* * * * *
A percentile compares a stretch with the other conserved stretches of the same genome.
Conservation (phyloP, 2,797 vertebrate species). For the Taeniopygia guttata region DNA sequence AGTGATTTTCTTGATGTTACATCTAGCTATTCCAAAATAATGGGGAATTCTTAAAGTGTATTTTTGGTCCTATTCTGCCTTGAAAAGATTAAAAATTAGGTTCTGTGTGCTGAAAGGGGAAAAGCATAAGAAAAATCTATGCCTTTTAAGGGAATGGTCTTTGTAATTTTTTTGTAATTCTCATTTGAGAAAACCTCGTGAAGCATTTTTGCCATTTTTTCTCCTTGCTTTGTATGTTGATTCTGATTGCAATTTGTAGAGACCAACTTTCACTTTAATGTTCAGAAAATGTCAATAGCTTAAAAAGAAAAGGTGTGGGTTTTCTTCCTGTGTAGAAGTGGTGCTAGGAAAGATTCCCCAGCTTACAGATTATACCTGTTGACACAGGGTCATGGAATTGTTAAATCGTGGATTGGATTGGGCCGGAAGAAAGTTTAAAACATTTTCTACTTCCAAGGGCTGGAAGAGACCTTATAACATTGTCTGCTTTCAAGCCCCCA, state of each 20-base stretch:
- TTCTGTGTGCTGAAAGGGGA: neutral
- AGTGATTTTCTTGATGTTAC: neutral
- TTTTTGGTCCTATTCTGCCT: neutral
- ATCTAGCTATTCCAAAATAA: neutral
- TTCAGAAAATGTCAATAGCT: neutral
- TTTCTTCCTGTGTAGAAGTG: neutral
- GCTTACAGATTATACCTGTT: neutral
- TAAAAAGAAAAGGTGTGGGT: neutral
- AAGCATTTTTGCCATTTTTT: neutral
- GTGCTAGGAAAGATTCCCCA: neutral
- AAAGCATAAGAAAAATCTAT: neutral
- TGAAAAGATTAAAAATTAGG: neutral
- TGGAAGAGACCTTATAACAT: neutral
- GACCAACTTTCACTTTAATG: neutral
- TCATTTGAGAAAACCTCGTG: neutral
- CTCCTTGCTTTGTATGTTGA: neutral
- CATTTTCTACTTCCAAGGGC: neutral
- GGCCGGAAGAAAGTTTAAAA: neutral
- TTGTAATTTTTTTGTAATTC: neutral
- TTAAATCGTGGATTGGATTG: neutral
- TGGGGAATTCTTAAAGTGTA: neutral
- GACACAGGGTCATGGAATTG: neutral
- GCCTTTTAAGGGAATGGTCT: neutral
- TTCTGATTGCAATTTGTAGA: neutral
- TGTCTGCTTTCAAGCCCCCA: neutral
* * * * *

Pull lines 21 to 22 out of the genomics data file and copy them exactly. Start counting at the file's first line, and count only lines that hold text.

- TTGTAATTTTTTTGTAATTC: neutral
- TTAAATCGTGGATTGGATTG: neutral